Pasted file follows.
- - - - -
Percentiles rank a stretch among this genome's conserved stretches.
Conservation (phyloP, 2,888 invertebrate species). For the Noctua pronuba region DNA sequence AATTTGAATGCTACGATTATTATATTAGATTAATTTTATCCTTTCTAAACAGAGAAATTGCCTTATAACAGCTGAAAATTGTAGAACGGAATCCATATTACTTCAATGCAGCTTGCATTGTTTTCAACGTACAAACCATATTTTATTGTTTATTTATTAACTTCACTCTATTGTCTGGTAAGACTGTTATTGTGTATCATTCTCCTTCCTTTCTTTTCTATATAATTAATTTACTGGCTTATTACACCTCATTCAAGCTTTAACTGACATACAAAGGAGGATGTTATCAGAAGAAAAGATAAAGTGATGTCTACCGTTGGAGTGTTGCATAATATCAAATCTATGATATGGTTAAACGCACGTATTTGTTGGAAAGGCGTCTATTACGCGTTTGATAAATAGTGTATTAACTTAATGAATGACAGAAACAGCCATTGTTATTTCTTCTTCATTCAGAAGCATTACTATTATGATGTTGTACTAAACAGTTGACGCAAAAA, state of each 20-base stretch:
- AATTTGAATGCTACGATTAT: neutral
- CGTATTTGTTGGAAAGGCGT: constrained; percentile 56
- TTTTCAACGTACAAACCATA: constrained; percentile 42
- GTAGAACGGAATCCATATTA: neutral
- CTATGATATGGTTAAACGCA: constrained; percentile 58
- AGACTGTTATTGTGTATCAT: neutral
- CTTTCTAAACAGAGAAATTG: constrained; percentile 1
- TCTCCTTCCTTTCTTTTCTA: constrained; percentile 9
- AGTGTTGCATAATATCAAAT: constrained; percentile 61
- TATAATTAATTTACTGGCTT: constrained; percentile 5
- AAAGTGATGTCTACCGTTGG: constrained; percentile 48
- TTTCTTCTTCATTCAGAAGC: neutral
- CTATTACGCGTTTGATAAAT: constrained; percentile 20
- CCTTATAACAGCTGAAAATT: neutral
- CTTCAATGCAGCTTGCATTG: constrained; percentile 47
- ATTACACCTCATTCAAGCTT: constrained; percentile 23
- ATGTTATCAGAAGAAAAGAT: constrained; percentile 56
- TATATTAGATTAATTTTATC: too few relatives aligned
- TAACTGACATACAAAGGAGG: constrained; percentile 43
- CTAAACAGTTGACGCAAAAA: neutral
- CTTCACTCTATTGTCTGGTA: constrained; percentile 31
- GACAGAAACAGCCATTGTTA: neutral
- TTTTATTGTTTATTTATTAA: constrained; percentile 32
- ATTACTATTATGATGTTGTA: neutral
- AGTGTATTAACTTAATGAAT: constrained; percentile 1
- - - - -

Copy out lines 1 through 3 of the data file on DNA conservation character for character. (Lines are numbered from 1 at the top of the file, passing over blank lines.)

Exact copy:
Percentiles rank a stretch among this genome's conserved stretches.
Conservation (phyloP, 2,888 invertebrate species). For the Noctua pronuba region DNA sequence AATTTGAATGCTACGATTATTATATTAGATTAATTTTATCCTTTCTAAACAGAGAAATTGCCTTATAACAGCTGAAAATTGTAGAACGGAATCCATATTACTTCAATGCAGCTTGCATTGTTTTCAACGTACAAACCATATTTTATTGTTTATTTATTAACTTCACTCTATTGTCTGGTAAGACTGTTATTGTGTATCATTCTCCTTCCTTTCTTTTCTATATAATTAATTTACTGGCTTATTACACCTCATTCAAGCTTTAACTGACATACAAAGGAGGATGTTATCAGAAGAAAAGATAAAGTGATGTCTACCGTTGGAGTGTTGCATAATATCAAATCTATGATATGGTTAAACGCACGTATTTGTTGGAAAGGCGTCTATTACGCGTTTGATAAATAGTGTATTAACTTAATGAATGACAGAAACAGCCATTGTTATTTCTTCTTCATTCAGAAGCATTACTATTATGATGTTGTACTAAACAGTTGACGCAAAAA, state of each 20-base stretch:
- AATTTGAATGCTACGATTAT: neutral